Congestive Heart Failure

When one side of the heart pumps less than the other side, congestion results. Usually the left portion of the heart first becomes weak, forcing the blood to back up into the lungs, with resulting congestion. Shortness of breath associated with cough, the coughing of blood (hemoptysis), or inability to lie flat in bed will result from this type of passive congestion.

When the right heart chambers are unable to keep up with the pumping load, congestion develops in the general circulation. Distention of the neck veins ensues, with swelling of the liver and retention of fluid in the abdomen (ascites), the legs, and the ankles.

Sometimes an unusually ruddy complexion will result, with cyanosis in more serious cases. Symptoms of shortness of breath on exertion will be followed by nocturnal episodes of air hunger. The patient may be unable to sleep lying down, and require a recliner lounge chair, or he may sleep in bed propped on several pillows.

His weight increases rapidly, due to fluid retention. If treatment is not received promptly, acute pulmonary edema may develop, requiring emergency hospitalization. Common causes of congestive heart failure include hypertension, with its frequent problem of excessive salt intake, and arteriosclerosis.

Less common causes are thiamine (B1) deficiency, hyperthyroid conditions, heart muscle inflammation (myocarditis, usually viral), or tumors involving the heart. Bed rest in the acute stage requires a limitation of exercise, associated with strict control of dietary salt intake and, for serious complications, even fluid restriction.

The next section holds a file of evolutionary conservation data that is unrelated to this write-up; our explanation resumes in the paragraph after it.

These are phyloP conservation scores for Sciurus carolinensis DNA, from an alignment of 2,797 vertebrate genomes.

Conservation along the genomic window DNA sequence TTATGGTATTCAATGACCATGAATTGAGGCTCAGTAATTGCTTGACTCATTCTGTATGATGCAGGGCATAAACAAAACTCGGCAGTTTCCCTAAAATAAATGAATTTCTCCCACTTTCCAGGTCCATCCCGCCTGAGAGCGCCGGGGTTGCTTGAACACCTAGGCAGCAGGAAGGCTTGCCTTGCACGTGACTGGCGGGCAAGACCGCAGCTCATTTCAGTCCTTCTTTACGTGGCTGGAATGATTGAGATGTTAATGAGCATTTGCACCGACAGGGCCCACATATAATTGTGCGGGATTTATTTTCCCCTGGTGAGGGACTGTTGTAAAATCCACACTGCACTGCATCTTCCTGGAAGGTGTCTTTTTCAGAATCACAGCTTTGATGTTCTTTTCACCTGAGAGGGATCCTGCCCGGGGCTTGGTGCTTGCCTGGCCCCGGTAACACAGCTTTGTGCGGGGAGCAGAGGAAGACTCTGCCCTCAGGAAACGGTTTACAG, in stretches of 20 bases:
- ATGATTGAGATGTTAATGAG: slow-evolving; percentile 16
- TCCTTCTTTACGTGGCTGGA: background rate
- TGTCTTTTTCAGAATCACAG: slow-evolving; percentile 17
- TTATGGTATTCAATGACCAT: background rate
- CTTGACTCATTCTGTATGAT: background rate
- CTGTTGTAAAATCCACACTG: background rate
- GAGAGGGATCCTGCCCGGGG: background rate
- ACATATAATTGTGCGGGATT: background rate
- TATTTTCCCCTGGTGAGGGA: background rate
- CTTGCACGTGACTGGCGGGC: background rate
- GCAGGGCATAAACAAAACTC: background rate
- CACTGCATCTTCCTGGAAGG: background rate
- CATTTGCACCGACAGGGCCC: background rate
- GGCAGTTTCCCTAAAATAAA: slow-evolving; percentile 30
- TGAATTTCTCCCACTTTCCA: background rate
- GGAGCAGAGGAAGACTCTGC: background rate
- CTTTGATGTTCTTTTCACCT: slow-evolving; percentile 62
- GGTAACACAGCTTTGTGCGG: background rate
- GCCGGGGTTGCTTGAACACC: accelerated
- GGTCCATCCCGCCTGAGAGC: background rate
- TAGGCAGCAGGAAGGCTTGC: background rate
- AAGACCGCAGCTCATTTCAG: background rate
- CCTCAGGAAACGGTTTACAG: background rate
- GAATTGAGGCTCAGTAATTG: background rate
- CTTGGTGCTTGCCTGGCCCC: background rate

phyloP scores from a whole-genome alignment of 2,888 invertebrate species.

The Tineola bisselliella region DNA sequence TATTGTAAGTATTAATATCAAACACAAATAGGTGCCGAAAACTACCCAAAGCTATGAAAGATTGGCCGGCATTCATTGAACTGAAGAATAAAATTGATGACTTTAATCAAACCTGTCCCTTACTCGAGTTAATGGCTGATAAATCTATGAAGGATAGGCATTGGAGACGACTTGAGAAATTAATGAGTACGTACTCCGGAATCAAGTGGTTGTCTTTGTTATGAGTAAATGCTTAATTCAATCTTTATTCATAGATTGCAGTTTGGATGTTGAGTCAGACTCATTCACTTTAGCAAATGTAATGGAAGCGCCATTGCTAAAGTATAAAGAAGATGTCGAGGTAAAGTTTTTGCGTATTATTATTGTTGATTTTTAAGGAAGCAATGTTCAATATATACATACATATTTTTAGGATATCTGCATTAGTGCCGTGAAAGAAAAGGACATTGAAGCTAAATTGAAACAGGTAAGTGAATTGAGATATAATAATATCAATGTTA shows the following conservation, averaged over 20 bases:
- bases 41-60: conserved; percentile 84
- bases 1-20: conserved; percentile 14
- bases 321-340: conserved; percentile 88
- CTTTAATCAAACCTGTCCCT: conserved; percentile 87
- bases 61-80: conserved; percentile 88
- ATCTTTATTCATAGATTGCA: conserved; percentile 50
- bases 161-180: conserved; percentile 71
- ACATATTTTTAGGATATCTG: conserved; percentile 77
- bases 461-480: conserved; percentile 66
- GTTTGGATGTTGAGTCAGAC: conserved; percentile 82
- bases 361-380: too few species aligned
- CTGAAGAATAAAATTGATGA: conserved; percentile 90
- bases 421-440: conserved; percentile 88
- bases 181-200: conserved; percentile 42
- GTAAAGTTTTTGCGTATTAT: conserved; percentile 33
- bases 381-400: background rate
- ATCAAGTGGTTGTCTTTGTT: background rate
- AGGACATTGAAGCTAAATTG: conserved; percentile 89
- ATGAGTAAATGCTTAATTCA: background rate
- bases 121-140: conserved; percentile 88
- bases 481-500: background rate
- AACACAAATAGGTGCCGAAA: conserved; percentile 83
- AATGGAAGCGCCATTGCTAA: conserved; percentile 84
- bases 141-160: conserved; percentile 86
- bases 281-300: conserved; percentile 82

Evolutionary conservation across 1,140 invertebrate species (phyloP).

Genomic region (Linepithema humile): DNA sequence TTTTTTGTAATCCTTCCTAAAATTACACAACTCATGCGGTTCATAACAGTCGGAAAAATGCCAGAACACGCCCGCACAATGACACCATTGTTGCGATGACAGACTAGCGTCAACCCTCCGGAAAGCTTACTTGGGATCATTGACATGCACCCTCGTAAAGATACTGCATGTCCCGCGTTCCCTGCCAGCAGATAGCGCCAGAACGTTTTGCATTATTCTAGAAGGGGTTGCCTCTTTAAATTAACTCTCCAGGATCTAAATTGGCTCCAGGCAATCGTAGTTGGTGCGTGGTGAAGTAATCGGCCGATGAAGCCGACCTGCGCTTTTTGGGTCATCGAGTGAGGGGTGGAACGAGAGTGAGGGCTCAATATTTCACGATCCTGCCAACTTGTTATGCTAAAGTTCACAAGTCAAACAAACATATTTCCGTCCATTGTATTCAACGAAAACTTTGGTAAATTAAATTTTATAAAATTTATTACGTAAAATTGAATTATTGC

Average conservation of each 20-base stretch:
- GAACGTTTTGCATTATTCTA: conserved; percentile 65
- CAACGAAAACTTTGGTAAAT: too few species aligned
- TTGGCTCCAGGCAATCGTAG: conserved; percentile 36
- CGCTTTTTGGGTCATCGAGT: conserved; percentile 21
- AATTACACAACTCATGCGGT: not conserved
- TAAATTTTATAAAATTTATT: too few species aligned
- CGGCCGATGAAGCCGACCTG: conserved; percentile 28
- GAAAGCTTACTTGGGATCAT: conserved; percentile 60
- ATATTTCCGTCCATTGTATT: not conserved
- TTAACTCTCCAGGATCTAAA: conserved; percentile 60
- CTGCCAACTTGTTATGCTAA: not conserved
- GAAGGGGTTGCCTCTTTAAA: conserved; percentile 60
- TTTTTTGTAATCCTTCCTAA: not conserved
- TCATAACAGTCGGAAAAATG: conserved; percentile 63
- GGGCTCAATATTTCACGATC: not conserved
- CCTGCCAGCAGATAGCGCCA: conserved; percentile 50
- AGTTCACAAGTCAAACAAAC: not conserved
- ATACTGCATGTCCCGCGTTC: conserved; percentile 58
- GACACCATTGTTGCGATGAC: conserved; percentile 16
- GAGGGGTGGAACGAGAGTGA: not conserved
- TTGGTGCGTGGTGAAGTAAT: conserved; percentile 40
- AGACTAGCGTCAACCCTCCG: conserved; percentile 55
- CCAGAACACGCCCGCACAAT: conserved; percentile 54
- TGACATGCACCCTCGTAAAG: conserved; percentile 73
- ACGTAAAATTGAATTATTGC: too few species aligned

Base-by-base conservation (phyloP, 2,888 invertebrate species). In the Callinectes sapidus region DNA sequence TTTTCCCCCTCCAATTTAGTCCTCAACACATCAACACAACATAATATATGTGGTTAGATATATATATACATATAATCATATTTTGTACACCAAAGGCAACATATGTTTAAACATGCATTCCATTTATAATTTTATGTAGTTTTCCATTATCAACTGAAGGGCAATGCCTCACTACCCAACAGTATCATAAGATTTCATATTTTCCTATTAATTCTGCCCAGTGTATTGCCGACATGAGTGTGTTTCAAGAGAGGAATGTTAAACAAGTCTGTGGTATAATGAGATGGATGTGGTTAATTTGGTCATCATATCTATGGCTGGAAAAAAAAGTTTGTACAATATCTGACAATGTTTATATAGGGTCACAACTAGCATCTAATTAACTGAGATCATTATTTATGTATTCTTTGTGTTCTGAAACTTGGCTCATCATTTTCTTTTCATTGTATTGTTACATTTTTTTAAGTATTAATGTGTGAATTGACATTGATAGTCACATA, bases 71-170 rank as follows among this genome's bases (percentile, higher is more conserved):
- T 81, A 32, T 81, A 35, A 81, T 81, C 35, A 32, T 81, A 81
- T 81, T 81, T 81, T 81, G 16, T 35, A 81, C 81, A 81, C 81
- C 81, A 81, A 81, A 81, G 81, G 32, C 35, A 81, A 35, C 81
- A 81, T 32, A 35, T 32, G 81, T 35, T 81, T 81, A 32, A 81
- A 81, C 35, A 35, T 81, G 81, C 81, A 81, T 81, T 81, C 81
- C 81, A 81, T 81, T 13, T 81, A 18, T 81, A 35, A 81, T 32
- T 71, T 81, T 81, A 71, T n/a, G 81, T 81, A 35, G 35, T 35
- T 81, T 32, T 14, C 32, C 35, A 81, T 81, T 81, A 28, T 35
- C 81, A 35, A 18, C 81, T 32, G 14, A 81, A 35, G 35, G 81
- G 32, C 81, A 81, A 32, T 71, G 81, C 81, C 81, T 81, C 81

These remedies will bring relief for most cases of heart failure. A careful investigation into the causes will generally provide a basis for more specific therapy. Warmth to the extremities, a calm peaceful mind, and the avoidance of drugs that adversely affect the cardiac rhythm will likewise prove beneficial.

Kidney function can be enhanced with hot packs across the low back. Ice packs over the heart can slow its rate in most cases, except the rhythm disorder called atrial fibrillation. Unusual irregular pulses and very rapid heart rates should be evaluated by a physician. Of great importance in congestive heart failure, as in treatment of hypertension, is a strict limitation of sodium intake.

I have seen in my institution many heart patients recover from congestive failure on a salt restricted diet. Sometimes they improve only to indulge in salt again through ignorance or habit when returning home. Then, promptly, their fluid retention and heart failure return. Appetite control, knowledge of nutrition, and carefulness in exercise are fundamental to properly maintain a healthful circulation.